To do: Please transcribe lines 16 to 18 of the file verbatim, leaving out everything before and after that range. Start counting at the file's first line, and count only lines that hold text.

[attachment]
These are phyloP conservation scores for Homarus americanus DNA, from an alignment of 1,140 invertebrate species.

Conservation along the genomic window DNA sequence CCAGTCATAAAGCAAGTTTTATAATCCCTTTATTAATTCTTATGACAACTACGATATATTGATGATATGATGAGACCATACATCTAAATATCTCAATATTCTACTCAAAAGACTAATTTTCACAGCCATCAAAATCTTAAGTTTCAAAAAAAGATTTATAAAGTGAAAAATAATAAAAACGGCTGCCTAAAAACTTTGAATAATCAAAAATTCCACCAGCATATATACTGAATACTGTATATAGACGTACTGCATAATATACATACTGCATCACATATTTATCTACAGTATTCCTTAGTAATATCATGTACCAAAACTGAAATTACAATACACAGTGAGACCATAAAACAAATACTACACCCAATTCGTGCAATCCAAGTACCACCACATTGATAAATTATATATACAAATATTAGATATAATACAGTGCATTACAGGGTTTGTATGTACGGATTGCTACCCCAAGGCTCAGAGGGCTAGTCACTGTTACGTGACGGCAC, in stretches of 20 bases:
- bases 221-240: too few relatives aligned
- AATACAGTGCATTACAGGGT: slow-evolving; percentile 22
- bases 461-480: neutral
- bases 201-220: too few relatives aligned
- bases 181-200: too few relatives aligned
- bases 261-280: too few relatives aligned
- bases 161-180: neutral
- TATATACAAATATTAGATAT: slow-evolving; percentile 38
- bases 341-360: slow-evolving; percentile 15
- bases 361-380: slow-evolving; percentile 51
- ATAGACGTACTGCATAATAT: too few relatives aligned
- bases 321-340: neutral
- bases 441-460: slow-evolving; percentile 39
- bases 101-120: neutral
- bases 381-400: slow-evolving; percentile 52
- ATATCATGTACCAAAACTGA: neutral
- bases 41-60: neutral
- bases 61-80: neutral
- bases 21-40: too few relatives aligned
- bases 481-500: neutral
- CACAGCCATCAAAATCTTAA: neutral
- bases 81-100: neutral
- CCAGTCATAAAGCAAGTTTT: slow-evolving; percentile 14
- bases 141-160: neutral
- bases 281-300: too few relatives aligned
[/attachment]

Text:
- bases 101-120: neutral
- bases 381-400: slow-evolving; percentile 52
- ATATCATGTACCAAAACTGA: neutral